A few miles beyond Fort Hunter and on the far side of the NYS Thruway is this hillside in Auriesville NY.  You can see it clearly from the boat, and might wonder if you’ve slipped into a parallel universe.   To the right is the National Shrine to the North American Martyrs, and to the left is a complex of Buddhist temples.    Below the shrine is also a marker to Kateri Tekakwitha, a significant resident born a few miles to the west in what was known as Ossernenon.

From the river you can see bucolic farms.

and sometimes people fishing.  In recent years, Amish have been reviving agriculture in the region.

Not much is visible from the river of the village of Fonda, where a county fair has taken place since 1841.  And yes, ancestors of Henry Fonda settled the place.  Drums Along the Mohawk portrays life around the time of the American Revolution.  In the past 100 years, the population of Fonda has dropped from 2200 to 760.

On the north side of the river you may spot this sign marking Kanatsiohareke, a recent Mohawk re-settlement, or as they write on their site, “a Carlisle Indian Boarding School in Reverse”, teaching Mohawk language and culture.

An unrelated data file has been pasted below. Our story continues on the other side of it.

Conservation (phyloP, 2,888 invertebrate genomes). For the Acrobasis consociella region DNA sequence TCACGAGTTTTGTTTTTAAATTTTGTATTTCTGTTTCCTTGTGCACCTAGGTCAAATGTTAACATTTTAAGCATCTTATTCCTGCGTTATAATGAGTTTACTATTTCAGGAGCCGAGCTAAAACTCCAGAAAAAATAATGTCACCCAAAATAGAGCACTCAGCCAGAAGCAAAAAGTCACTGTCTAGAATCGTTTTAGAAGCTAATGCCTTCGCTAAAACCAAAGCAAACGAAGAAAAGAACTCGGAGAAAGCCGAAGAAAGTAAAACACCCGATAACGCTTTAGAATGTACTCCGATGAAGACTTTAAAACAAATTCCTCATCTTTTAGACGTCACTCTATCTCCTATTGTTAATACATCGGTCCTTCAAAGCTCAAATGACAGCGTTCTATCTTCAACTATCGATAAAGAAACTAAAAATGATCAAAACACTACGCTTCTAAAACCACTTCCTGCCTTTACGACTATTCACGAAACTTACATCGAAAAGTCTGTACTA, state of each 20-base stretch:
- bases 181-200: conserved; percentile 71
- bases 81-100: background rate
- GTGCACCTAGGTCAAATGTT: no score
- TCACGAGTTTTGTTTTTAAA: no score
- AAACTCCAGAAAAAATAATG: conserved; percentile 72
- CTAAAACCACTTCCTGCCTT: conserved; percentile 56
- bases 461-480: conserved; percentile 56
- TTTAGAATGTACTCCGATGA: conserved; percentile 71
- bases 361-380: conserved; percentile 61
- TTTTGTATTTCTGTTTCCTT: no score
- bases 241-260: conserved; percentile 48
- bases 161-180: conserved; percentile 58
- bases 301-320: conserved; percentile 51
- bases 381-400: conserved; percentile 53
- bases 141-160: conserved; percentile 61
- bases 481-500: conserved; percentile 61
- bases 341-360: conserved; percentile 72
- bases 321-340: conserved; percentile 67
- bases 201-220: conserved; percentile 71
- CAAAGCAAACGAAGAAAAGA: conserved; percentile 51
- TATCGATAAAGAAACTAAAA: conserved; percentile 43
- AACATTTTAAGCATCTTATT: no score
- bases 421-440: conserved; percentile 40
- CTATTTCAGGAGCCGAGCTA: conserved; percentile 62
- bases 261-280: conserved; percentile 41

And ahead in the distance is the moveable dam and lock E-13.  Note the high ridges on either side of the waterway.

Along the south side of the lock here is the Mohawk Valley welcome center, a rest stop along the westbound lanes of the Thruway that opened in 2017.

Waterford is now more than 50 winding Mohawk river miles behind us.

Photos, text, and any unintended errors  . . . Will Van Dorp.

Enter your email address to follow this blog and receive notifications of new posts by email.

Join 1,391 other followers

If looking for specific "word" in archives, search here.
Questions, comments, photos? Email Tugster

Graves of Arthur Kill

Click on image below to order your copy of Graves of Arthur Kill, by Gary Kane and Will Van Dorp. 3Fish Productions.

Seth Tane American Painting

Read my Iraq Hostage memoir online.

My Babylonian Captivity

Reflections of an American hostage in Iraq, 20 years later.

Archives